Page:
Feds dismiss ‘breathless hysteria’ over changes to employer bargaining rules

The federal government has dismissed suggestions that any move to expand access to multi-employer bargaining will lead to more strikes and business closures across the country, calling the critics ‘breathless hysteria’ .

Unions have demanded the power to negotiate wages and working conditions between multiple employers in the same industry at once, insisting it will lead to better outcomes for workers – especially in smaller companies, where they don’t do not have the weight of negotiations in large companies.

Labor committed to the idea at their jobs and skills summit in Canberra last week, arguing that the current industrial relations framework was already exacerbating sluggish wage growth.

The exact nature of any legislative changes remains unclear, with the government pledging to continue discussions with unions and business groups on the matter.

The Coalition seized on concerns that it could allow workers from different employers to strike together, saying it would crush small businesses.

Skills Minister Brendan O’Connor rejected that argument and said strikes were becoming less frequent.

“The decline in disputes globally is happening in every country, whether they have sectoral or multi-employer bargaining,” he told ABC’s Insiders.

“The breathless hysteria about the massive row that is happening because we are using a new vehicle to negotiate is not borne out by the facts.”

Mr O’Connor was asked whether the right to strike would be included in legislation, responding that the government would consider all issues as part of its deliberations.

“We’ve seen collective bargaining halve in a decade, and that’s led to the slowest wage growth in any decade in living memory,” he said.

“Legislation we enacted during our last term in government provided a mechanism for low-wage bargaining between employers, but frankly it didn’t work.

“We have to try something better and more effective.”

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Expert says corporate bargaining hasn’t served workers

The federal opposition remains skeptical.

“Let me be very, very clear – Peter Dutton and the Coalition, we will fight this every step of the way if necessary,” Shadow Jobs Minister Michaelia Cash told Sky News.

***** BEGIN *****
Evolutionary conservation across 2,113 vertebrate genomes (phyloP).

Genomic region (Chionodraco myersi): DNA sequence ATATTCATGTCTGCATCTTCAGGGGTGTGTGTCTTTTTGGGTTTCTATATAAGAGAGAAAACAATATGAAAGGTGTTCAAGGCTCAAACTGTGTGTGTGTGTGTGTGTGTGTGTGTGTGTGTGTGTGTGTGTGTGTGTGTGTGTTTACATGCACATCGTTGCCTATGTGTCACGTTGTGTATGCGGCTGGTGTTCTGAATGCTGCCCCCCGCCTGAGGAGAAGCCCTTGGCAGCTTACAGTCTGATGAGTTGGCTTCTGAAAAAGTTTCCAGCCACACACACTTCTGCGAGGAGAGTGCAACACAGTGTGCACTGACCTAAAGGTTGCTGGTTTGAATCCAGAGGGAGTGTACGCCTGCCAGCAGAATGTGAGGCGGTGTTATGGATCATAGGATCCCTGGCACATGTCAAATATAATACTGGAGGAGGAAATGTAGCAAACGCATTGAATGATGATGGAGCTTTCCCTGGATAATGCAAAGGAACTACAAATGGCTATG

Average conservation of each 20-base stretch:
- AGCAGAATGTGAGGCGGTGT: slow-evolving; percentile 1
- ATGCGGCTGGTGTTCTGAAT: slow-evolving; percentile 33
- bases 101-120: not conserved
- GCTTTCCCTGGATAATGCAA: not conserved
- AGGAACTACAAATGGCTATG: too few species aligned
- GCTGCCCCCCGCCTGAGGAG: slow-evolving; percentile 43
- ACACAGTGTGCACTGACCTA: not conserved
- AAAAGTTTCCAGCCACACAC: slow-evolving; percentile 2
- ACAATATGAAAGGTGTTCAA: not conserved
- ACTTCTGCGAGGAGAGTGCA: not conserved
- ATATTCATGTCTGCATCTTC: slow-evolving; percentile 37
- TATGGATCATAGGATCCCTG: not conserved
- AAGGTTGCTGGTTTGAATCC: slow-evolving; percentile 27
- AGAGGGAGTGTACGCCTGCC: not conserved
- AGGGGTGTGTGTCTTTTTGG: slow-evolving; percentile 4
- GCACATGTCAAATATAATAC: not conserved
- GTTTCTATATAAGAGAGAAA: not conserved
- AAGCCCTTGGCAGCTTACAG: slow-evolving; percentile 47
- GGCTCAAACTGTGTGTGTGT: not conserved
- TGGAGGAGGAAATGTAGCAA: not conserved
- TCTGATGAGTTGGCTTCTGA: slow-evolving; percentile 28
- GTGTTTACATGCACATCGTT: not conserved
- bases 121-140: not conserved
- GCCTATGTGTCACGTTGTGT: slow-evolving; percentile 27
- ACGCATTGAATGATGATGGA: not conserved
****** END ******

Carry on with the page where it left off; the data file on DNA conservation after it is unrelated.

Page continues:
“The Fair Work Act allows multi-employer bargaining, but that’s it – you don’t go on strike.

“So the only change in the law may be to empower the unions and allow the strike to be legal.”

The coalition accuses the government of trying to influence the referee

The opposition has accused the government of trying to sway the independent jobs adjudicator, after he warned of plans to curb employers’ power to scrap company agreements.

Workplace Relations Minister Tony Burke sent a letter to the Fair Work Commission last week signaling plans to publish new legislation limiting employers’ power to override workplace wage agreements .

The move has angered the New South Wales government, which is threatening to tear up its own deal covering railway workers in the state amid an ongoing strike.

“For a government minister to write to the Independent Fair Work Commission and seek to influence them in the way they make decisions – that should be of deep concern to all Australians,” said Senator Cash.

“The role of a court, the role of a court is to interpret the law as it is, not as Mr. Burke and Mr. Albanese would like it to be.”

Mr O’Connor said his colleague had already raised the issue and suggested the timing of the letter was coincidental.

“The Fair Work Commission is independent, and the chair and commissioners will work in accordance with the Fair Work Act,” O’Connor said.

“The government, I think as protocol, was just prefiguring our intent.”

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